If you had to choose, which writer would you consider a mentor?
As Bartleby had said, “I would prefer not to.” A writer can have influences and I would replace ‘mentor’ with ‘guiding spirits.’ A writer, for better or worse, is affected by every writer whom he or she reads; and I say, for better or worse, because writers have to decide for themselves through some kind of aesthetic process which writers ‘speak to them’ and not get caught up in the ‘why.’ They also have to sort through a lot of bad writing. If your subject varies with genre then there are multiple influences. One mentor can be limiting and almost Freudian à la ‘the anxiety of influence.’ It is better to have several writers as models for how language can be used. There are few great writers.
Shakespeare was a poet and playwright who gave no thought to ‘originality’ and yet all of his works express the range of the human condition. He stretched the English language in creative ways. It was his achievement. Writers should imitate those they admire, read broadly, and along the way find their own unique voice. I also think writers should have some exposure to another language and literature. It gives you another soul and another dimension through culture and history.
A mentor, if present at all, shouldn’t be another writer, but a teacher of language and literature who can impart good habits, the nuts and bolts of sentence construction, and then leave the writer to his or her own devices. A writer must be a self-educated reader and craftsman after that. The rest is up to the writer. That is where writing is a solitary act. You sit in room with spirits talking to you. You may never know whether you are good or not. It reminds me of Borges’s statement: “When writers die they become books.”
Is there anything you find particularly challenging in your writing?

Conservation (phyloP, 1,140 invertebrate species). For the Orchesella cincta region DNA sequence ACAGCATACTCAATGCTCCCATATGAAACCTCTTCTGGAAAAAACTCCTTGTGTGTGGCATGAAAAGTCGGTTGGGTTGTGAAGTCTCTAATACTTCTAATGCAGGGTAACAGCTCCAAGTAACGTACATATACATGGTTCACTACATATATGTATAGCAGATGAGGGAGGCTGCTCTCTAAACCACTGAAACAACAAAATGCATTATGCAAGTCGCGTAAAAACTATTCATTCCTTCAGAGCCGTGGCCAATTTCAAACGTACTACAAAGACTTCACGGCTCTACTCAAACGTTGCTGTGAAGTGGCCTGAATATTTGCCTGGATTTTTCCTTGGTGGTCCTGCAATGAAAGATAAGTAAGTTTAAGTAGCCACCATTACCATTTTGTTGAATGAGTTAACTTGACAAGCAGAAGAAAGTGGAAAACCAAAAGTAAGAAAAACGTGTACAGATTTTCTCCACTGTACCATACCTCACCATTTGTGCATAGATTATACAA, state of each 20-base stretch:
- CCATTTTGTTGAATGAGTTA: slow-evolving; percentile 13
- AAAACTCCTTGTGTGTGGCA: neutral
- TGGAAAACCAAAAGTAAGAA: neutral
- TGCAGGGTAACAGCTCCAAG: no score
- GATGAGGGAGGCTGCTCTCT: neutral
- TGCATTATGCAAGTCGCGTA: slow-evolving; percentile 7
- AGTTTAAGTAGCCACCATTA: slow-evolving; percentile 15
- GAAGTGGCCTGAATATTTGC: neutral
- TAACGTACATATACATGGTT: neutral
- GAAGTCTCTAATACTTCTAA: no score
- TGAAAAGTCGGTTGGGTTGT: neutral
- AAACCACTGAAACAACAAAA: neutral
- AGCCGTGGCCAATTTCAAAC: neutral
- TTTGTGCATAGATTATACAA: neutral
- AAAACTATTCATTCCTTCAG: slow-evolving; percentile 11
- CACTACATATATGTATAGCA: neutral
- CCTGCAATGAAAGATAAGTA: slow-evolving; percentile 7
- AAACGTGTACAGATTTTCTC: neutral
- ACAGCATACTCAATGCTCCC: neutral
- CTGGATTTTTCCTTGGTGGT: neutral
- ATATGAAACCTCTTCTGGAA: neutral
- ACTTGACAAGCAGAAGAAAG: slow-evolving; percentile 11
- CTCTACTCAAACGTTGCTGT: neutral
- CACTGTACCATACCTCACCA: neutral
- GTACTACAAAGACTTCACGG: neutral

Writing from the point of view of a child or the opposite gender is difficult. When to use or not use profanity is also important. I would have to say that when it comes to editing, I am more focused on dialogue.
Speech has to be authentic to the character and to the context. It has to flow. If you pick up George Higgins’s The Friends of Eddie Coyle, for example, a reader familiar with the story can turn to any page, read a line of dialogue and know exactly which character spoke that line. That is Higgins’s mastery. People speak in contractions, fragments, and use fillers. Characters’ diction betrays their education and social class, while their syntax indicates their emotional state. It all sounds intellectual, but write an inauthentic line and a reader will see it immediately, will tell you, No woman would ever say that, or that is inappropriate to what has been developed thus far for a certain character. Dialogue is one way that readers can see characters developing. Each voice has to be unique. I believe people read for character, forgive on plot, but dialogue is what makes the character come alive and the reader coming back for more.